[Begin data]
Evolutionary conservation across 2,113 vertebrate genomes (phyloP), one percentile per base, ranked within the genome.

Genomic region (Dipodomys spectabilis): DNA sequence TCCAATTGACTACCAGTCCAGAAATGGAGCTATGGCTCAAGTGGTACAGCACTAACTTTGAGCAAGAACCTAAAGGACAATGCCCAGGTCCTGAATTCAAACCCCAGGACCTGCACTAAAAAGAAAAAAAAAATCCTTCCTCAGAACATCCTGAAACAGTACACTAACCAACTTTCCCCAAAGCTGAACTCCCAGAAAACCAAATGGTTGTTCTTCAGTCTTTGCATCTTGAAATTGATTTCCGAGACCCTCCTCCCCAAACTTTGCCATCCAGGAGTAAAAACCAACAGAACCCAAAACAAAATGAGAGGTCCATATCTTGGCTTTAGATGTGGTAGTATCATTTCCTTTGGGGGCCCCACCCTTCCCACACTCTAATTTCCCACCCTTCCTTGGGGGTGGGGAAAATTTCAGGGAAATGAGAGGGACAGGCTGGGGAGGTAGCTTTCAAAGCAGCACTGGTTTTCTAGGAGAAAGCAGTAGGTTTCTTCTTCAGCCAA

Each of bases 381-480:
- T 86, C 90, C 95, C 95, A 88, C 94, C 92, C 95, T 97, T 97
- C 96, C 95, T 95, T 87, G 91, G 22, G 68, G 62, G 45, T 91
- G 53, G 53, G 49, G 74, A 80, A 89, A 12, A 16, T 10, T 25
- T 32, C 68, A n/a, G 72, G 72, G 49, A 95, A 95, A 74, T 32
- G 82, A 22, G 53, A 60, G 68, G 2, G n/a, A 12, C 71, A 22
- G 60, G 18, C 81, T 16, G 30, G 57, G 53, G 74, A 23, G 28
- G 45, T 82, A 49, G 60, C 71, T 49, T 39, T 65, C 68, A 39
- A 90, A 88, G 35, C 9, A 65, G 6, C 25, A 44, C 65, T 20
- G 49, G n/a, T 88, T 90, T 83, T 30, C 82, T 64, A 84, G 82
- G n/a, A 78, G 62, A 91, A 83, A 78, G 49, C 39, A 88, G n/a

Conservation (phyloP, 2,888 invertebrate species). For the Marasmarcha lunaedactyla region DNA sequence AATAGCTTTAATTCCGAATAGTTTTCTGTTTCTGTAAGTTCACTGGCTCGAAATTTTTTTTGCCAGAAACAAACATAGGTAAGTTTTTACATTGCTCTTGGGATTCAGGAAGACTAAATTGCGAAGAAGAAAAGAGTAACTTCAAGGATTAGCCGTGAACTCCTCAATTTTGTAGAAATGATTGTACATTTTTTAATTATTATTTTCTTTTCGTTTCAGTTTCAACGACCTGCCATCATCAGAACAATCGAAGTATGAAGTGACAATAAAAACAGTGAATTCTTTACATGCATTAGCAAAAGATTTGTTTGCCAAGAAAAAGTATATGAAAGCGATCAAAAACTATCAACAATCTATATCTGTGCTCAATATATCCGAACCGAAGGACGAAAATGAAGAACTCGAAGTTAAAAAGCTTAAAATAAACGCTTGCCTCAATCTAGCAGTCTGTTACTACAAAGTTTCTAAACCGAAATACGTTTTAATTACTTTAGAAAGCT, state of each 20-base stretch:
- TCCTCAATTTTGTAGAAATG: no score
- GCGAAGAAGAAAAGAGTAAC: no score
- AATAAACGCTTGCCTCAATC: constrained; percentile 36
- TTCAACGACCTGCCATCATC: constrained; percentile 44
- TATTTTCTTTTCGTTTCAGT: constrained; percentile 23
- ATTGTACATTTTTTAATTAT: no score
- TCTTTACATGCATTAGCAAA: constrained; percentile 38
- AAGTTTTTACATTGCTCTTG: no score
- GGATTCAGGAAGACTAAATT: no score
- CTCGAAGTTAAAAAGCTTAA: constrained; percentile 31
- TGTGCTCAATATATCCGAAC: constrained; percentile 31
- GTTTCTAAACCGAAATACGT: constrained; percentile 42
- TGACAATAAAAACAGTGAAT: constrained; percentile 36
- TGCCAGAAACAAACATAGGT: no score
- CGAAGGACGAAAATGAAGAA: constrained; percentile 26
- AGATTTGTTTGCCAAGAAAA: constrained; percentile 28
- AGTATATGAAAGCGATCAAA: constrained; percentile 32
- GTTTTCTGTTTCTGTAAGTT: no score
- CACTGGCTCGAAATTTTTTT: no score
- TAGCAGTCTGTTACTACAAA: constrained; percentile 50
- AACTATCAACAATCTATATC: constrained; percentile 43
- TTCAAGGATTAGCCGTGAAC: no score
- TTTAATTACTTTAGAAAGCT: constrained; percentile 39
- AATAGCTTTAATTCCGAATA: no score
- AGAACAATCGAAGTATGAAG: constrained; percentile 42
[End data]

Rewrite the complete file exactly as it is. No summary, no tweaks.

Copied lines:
Evolutionary conservation across 2,113 vertebrate genomes (phyloP), one percentile per base, ranked within the genome.

Genomic region (Dipodomys spectabilis): DNA sequence TCCAATTGACTACCAGTCCAGAAATGGAGCTATGGCTCAAGTGGTACAGCACTAACTTTGAGCAAGAACCTAAAGGACAATGCCCAGGTCCTGAATTCAAACCCCAGGACCTGCACTAAAAAGAAAAAAAAAATCCTTCCTCAGAACATCCTGAAACAGTACACTAACCAACTTTCCCCAAAGCTGAACTCCCAGAAAACCAAATGGTTGTTCTTCAGTCTTTGCATCTTGAAATTGATTTCCGAGACCCTCCTCCCCAAACTTTGCCATCCAGGAGTAAAAACCAACAGAACCCAAAACAAAATGAGAGGTCCATATCTTGGCTTTAGATGTGGTAGTATCATTTCCTTTGGGGGCCCCACCCTTCCCACACTCTAATTTCCCACCCTTCCTTGGGGGTGGGGAAAATTTCAGGGAAATGAGAGGGACAGGCTGGGGAGGTAGCTTTCAAAGCAGCACTGGTTTTCTAGGAGAAAGCAGTAGGTTTCTTCTTCAGCCAA

Each of bases 381-480:
- T 86, C 90, C 95, C 95, A 88, C 94, C 92, C 95, T 97, T 97
- C 96, C 95, T 95, T 87, G 91, G 22, G 68, G 62, G 45, T 91
- G 53, G 53, G 49, G 74, A 80, A 89, A 12, A 16, T 10, T 25
- T 32, C 68, A n/a, G 72, G 72, G 49, A 95, A 95, A 74, T 32
- G 82, A 22, G 53, A 60, G 68, G 2, G n/a, A 12, C 71, A 22
- G 60, G 18, C 81, T 16, G 30, G 57, G 53, G 74, A 23, G 28
- G 45, T 82, A 49, G 60, C 71, T 49, T 39, T 65, C 68, A 39
- A 90, A 88, G 35, C 9, A 65, G 6, C 25, A 44, C 65, T 20
- G 49, G n/a, T 88, T 90, T 83, T 30, C 82, T 64, A 84, G 82
- G n/a, A 78, G 62, A 91, A 83, A 78, G 49, C 39, A 88, G n/a

Conservation (phyloP, 2,888 invertebrate species). For the Marasmarcha lunaedactyla region DNA sequence AATAGCTTTAATTCCGAATAGTTTTCTGTTTCTGTAAGTTCACTGGCTCGAAATTTTTTTTGCCAGAAACAAACATAGGTAAGTTTTTACATTGCTCTTGGGATTCAGGAAGACTAAATTGCGAAGAAGAAAAGAGTAACTTCAAGGATTAGCCGTGAACTCCTCAATTTTGTAGAAATGATTGTACATTTTTTAATTATTATTTTCTTTTCGTTTCAGTTTCAACGACCTGCCATCATCAGAACAATCGAAGTATGAAGTGACAATAAAAACAGTGAATTCTTTACATGCATTAGCAAAAGATTTGTTTGCCAAGAAAAAGTATATGAAAGCGATCAAAAACTATCAACAATCTATATCTGTGCTCAATATATCCGAACCGAAGGACGAAAATGAAGAACTCGAAGTTAAAAAGCTTAAAATAAACGCTTGCCTCAATCTAGCAGTCTGTTACTACAAAGTTTCTAAACCGAAATACGTTTTAATTACTTTAGAAAGCT, state of each 20-base stretch:
- TCCTCAATTTTGTAGAAATG: no score
- GCGAAGAAGAAAAGAGTAAC: no score
- AATAAACGCTTGCCTCAATC: constrained; percentile 36
- TTCAACGACCTGCCATCATC: constrained; percentile 44
- TATTTTCTTTTCGTTTCAGT: constrained; percentile 23
- ATTGTACATTTTTTAATTAT: no score
- TCTTTACATGCATTAGCAAA: constrained; percentile 38
- AAGTTTTTACATTGCTCTTG: no score
- GGATTCAGGAAGACTAAATT: no score
- CTCGAAGTTAAAAAGCTTAA: constrained; percentile 31
- TGTGCTCAATATATCCGAAC: constrained; percentile 31
- GTTTCTAAACCGAAATACGT: constrained; percentile 42
- TGACAATAAAAACAGTGAAT: constrained; percentile 36
- TGCCAGAAACAAACATAGGT: no score
- CGAAGGACGAAAATGAAGAA: constrained; percentile 26
- AGATTTGTTTGCCAAGAAAA: constrained; percentile 28
- AGTATATGAAAGCGATCAAA: constrained; percentile 32
- GTTTTCTGTTTCTGTAAGTT: no score
- CACTGGCTCGAAATTTTTTT: no score
- TAGCAGTCTGTTACTACAAA: constrained; percentile 50
- AACTATCAACAATCTATATC: constrained; percentile 43
- TTCAAGGATTAGCCGTGAAC: no score
- TTTAATTACTTTAGAAAGCT: constrained; percentile 39
- AATAGCTTTAATTCCGAATA: no score
- AGAACAATCGAAGTATGAAG: constrained; percentile 42